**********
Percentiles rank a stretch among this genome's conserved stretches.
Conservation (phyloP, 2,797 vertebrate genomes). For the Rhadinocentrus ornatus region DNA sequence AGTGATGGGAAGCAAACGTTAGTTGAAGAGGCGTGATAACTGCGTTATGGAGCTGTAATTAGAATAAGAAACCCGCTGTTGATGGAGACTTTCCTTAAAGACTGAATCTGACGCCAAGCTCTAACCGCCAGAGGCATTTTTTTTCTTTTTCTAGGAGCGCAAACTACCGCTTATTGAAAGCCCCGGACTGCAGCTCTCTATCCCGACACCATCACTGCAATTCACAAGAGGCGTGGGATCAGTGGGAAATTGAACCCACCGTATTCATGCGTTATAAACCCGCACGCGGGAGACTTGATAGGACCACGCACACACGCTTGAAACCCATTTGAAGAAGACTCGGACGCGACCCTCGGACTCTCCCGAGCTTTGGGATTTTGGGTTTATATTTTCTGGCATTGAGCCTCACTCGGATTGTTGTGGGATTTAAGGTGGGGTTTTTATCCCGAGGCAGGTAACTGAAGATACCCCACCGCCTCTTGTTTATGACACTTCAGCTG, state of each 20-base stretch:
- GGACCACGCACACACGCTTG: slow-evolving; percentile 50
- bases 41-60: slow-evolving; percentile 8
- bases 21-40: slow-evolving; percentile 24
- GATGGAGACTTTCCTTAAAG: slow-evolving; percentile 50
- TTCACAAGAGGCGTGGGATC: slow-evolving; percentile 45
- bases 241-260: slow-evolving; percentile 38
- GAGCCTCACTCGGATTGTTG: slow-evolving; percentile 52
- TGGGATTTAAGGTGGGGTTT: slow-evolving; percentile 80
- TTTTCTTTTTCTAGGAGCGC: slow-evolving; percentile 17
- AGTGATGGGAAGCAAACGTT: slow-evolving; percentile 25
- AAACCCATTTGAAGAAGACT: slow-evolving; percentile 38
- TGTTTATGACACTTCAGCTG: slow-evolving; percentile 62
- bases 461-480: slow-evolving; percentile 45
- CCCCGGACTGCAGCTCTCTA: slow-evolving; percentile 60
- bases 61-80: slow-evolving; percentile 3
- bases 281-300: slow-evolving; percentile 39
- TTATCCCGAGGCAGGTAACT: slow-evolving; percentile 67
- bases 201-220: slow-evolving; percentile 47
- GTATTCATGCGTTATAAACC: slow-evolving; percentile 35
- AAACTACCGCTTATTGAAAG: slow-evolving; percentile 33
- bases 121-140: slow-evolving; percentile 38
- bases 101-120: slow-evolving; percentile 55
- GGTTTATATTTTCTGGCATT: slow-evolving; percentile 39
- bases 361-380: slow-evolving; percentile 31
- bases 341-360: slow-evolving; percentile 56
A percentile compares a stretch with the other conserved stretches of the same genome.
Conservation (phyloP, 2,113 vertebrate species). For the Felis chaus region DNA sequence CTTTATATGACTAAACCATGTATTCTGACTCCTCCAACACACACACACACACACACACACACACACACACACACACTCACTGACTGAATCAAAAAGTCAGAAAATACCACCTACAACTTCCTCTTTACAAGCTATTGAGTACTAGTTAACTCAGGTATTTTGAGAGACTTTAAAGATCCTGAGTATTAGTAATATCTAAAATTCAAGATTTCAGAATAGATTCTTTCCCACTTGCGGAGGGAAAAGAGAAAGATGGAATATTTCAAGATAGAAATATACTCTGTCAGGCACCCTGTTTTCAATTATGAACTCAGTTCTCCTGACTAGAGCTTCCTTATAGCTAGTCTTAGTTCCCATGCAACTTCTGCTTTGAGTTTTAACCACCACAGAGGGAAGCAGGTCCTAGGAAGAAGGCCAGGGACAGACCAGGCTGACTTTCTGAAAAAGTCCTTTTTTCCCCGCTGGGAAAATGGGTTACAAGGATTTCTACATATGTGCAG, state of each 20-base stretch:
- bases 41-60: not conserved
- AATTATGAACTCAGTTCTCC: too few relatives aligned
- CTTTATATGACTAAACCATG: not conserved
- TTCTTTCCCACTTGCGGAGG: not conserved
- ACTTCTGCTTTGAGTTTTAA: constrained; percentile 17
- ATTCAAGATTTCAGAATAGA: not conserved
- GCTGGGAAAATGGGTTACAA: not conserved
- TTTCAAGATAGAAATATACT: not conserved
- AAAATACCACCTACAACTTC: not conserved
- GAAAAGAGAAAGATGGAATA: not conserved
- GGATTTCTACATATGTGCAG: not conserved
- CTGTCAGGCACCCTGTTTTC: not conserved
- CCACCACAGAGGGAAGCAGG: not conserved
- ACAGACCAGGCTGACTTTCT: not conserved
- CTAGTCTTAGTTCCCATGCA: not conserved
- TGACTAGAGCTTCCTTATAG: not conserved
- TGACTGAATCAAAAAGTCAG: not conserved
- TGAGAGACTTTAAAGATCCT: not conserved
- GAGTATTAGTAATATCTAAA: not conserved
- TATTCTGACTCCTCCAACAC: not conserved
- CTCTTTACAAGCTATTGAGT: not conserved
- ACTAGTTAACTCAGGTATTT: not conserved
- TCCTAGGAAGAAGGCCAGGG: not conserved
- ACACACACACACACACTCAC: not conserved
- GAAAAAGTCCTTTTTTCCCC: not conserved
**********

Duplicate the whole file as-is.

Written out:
Percentiles rank a stretch among this genome's conserved stretches.
Conservation (phyloP, 2,797 vertebrate genomes). For the Rhadinocentrus ornatus region DNA sequence AGTGATGGGAAGCAAACGTTAGTTGAAGAGGCGTGATAACTGCGTTATGGAGCTGTAATTAGAATAAGAAACCCGCTGTTGATGGAGACTTTCCTTAAAGACTGAATCTGACGCCAAGCTCTAACCGCCAGAGGCATTTTTTTTCTTTTTCTAGGAGCGCAAACTACCGCTTATTGAAAGCCCCGGACTGCAGCTCTCTATCCCGACACCATCACTGCAATTCACAAGAGGCGTGGGATCAGTGGGAAATTGAACCCACCGTATTCATGCGTTATAAACCCGCACGCGGGAGACTTGATAGGACCACGCACACACGCTTGAAACCCATTTGAAGAAGACTCGGACGCGACCCTCGGACTCTCCCGAGCTTTGGGATTTTGGGTTTATATTTTCTGGCATTGAGCCTCACTCGGATTGTTGTGGGATTTAAGGTGGGGTTTTTATCCCGAGGCAGGTAACTGAAGATACCCCACCGCCTCTTGTTTATGACACTTCAGCTG, state of each 20-base stretch:
- GGACCACGCACACACGCTTG: slow-evolving; percentile 50
- bases 41-60: slow-evolving; percentile 8
- bases 21-40: slow-evolving; percentile 24
- GATGGAGACTTTCCTTAAAG: slow-evolving; percentile 50
- TTCACAAGAGGCGTGGGATC: slow-evolving; percentile 45
- bases 241-260: slow-evolving; percentile 38
- GAGCCTCACTCGGATTGTTG: slow-evolving; percentile 52
- TGGGATTTAAGGTGGGGTTT: slow-evolving; percentile 80
- TTTTCTTTTTCTAGGAGCGC: slow-evolving; percentile 17
- AGTGATGGGAAGCAAACGTT: slow-evolving; percentile 25
- AAACCCATTTGAAGAAGACT: slow-evolving; percentile 38
- TGTTTATGACACTTCAGCTG: slow-evolving; percentile 62
- bases 461-480: slow-evolving; percentile 45
- CCCCGGACTGCAGCTCTCTA: slow-evolving; percentile 60
- bases 61-80: slow-evolving; percentile 3
- bases 281-300: slow-evolving; percentile 39
- TTATCCCGAGGCAGGTAACT: slow-evolving; percentile 67
- bases 201-220: slow-evolving; percentile 47
- GTATTCATGCGTTATAAACC: slow-evolving; percentile 35
- AAACTACCGCTTATTGAAAG: slow-evolving; percentile 33
- bases 121-140: slow-evolving; percentile 38
- bases 101-120: slow-evolving; percentile 55
- GGTTTATATTTTCTGGCATT: slow-evolving; percentile 39
- bases 361-380: slow-evolving; percentile 31
- bases 341-360: slow-evolving; percentile 56
A percentile compares a stretch with the other conserved stretches of the same genome.
Conservation (phyloP, 2,113 vertebrate species). For the Felis chaus region DNA sequence CTTTATATGACTAAACCATGTATTCTGACTCCTCCAACACACACACACACACACACACACACACACACACACACACTCACTGACTGAATCAAAAAGTCAGAAAATACCACCTACAACTTCCTCTTTACAAGCTATTGAGTACTAGTTAACTCAGGTATTTTGAGAGACTTTAAAGATCCTGAGTATTAGTAATATCTAAAATTCAAGATTTCAGAATAGATTCTTTCCCACTTGCGGAGGGAAAAGAGAAAGATGGAATATTTCAAGATAGAAATATACTCTGTCAGGCACCCTGTTTTCAATTATGAACTCAGTTCTCCTGACTAGAGCTTCCTTATAGCTAGTCTTAGTTCCCATGCAACTTCTGCTTTGAGTTTTAACCACCACAGAGGGAAGCAGGTCCTAGGAAGAAGGCCAGGGACAGACCAGGCTGACTTTCTGAAAAAGTCCTTTTTTCCCCGCTGGGAAAATGGGTTACAAGGATTTCTACATATGTGCAG, state of each 20-base stretch:
- bases 41-60: not conserved
- AATTATGAACTCAGTTCTCC: too few relatives aligned
- CTTTATATGACTAAACCATG: not conserved
- TTCTTTCCCACTTGCGGAGG: not conserved
- ACTTCTGCTTTGAGTTTTAA: constrained; percentile 17
- ATTCAAGATTTCAGAATAGA: not conserved
- GCTGGGAAAATGGGTTACAA: not conserved
- TTTCAAGATAGAAATATACT: not conserved
- AAAATACCACCTACAACTTC: not conserved
- GAAAAGAGAAAGATGGAATA: not conserved
- GGATTTCTACATATGTGCAG: not conserved
- CTGTCAGGCACCCTGTTTTC: not conserved
- CCACCACAGAGGGAAGCAGG: not conserved
- ACAGACCAGGCTGACTTTCT: not conserved
- CTAGTCTTAGTTCCCATGCA: not conserved
- TGACTAGAGCTTCCTTATAG: not conserved
- TGACTGAATCAAAAAGTCAG: not conserved
- TGAGAGACTTTAAAGATCCT: not conserved
- GAGTATTAGTAATATCTAAA: not conserved
- TATTCTGACTCCTCCAACAC: not conserved
- CTCTTTACAAGCTATTGAGT: not conserved
- ACTAGTTAACTCAGGTATTT: not conserved
- TCCTAGGAAGAAGGCCAGGG: not conserved
- ACACACACACACACACTCAC: not conserved
- GAAAAAGTCCTTTTTTCCCC: not conserved